The Belgium Gaming Commission has published its views on gambling advertising, revealing support for more restrictions and for its enforcement powers to be expanded.
Belgium’s gambling regulator said it wants additional advertising restrictions to primarily focus on protecting the most vulnerable people in society and to reduce the volume of gambling adverts.
In a bid to create a more modern and flexible regulatory framework, the commission also suggests a sort of “co-regulation”, saying it should be granted the ability to impose directives on operators.
“Experience has shown an exhaustive list of prohibitions relating to advertising content, as it currently appears in Article 2 of the Royal Decree of 25 October 2018, is not sufficient to prevent abuses or excesses and that certain rules quickly become obsolete and unenforceable,” the regulator said.
Among a raft of suggested “strict rules” for advertising, the gaming commission backs banning personalised advertising toward young people and excluded players, as well as individuals that have not participated in gambling “for a certain period of time”.
A warning message should also be included in gambling adverts, according to the Gaming Commission, and consumers should be given the right to choose whether or not they receive any personalised advertising.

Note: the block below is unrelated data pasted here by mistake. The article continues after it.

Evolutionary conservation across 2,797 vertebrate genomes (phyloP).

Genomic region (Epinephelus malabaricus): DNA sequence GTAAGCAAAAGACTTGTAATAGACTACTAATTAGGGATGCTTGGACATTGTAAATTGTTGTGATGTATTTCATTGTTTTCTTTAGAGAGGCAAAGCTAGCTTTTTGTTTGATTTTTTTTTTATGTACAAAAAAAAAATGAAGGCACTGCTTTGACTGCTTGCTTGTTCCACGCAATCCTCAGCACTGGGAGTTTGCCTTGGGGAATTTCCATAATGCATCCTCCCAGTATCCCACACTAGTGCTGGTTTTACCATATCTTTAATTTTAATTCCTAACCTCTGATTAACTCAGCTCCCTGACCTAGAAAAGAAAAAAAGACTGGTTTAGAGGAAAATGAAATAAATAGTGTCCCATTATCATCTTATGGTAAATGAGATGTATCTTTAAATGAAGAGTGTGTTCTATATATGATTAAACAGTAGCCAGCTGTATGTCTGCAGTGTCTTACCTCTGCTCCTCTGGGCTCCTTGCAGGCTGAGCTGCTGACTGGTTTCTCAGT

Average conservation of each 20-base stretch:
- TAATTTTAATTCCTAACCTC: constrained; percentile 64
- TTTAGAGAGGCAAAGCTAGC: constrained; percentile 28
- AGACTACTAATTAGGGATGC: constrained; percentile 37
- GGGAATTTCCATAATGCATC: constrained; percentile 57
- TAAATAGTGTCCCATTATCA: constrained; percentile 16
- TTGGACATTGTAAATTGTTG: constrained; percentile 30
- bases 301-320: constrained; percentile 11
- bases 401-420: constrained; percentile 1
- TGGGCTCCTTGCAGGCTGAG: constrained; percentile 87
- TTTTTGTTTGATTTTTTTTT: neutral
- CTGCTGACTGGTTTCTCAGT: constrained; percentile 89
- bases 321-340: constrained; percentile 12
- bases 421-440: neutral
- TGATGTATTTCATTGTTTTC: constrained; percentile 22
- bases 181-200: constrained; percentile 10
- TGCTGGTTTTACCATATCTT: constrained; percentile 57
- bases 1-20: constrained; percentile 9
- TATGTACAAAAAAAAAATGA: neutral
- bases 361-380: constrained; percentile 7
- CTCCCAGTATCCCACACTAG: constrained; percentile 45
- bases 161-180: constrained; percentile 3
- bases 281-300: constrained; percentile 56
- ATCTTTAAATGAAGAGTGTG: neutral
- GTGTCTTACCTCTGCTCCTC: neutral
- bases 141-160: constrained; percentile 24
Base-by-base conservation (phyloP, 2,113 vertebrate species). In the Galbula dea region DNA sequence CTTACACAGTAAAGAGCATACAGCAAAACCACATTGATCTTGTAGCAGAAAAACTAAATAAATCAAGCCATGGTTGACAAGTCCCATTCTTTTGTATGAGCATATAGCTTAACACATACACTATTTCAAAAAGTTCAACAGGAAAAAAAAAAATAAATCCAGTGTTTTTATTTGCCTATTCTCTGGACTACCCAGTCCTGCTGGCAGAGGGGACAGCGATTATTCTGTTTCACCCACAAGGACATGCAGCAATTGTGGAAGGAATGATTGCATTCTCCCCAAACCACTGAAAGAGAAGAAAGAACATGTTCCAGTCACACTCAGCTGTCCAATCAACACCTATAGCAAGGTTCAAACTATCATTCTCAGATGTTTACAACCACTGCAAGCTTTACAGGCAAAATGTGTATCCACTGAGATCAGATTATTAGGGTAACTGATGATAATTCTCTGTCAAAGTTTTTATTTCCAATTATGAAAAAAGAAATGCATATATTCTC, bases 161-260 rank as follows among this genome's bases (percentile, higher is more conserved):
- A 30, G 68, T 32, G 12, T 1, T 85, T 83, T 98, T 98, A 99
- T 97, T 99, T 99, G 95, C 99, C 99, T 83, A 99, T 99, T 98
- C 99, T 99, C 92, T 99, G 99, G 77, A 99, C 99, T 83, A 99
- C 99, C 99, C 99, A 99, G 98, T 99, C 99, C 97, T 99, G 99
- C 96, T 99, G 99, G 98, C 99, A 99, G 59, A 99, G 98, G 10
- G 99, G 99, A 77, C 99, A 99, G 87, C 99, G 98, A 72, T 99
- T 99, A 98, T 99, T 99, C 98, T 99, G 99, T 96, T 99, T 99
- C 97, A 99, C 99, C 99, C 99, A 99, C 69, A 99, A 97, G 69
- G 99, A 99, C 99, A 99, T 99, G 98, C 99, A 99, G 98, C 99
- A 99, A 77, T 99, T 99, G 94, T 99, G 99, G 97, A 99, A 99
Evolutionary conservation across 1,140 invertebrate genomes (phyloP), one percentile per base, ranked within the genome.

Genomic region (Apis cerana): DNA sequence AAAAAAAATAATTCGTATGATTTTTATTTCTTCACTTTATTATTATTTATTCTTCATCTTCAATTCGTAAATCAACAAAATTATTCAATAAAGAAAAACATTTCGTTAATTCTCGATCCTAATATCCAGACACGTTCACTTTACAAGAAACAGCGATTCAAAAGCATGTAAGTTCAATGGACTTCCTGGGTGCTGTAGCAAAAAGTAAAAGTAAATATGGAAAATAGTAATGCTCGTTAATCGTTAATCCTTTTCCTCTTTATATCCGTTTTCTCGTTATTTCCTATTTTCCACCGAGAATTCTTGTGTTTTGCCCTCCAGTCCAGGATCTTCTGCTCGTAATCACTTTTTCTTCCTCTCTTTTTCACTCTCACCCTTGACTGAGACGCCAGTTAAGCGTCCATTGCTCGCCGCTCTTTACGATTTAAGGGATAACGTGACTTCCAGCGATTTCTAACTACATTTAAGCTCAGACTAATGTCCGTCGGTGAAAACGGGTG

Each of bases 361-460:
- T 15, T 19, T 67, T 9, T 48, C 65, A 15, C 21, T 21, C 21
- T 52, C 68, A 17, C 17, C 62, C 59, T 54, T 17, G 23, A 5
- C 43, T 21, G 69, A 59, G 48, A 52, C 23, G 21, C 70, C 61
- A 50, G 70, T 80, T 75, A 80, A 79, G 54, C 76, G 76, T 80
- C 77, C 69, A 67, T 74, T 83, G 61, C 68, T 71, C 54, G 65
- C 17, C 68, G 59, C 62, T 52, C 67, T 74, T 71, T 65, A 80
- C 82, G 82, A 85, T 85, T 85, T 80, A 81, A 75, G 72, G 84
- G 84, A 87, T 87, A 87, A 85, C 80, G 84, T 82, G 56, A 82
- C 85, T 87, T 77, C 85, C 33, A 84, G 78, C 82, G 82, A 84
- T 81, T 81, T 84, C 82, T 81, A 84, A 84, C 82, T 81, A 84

The gambling regulator has said it also supports a ban on advertising in certain areas, such as public transport stations, although it did not provide a full list of potential spaces the ads should not appear.
Similarly, despite supporting setting a maximum volume of authorised gambling adverts, the regulator did not include a suggestion as to what would be an appropriate amount to limit them to.
The regulator also supports limiting the people who are authorised to advertise gambling products.
The gaming commission said it was “anxious” to voice its opinion on advertising, as it said the government has announced it intends to adopt rules restricting advertising for gambling soon.
Part of the commission’s remit is to advise the government and parliament on any legal or regulatory initiative related to gambling. The regulator reported that it had sent its advice on advertising to the government.
In the past, members of the gaming commission have spoken out against a complete gambling advertising ban during a parliamentary hearing, arguing a ban would not have much impact on reducing gambling stakes and risk strengthening the black market.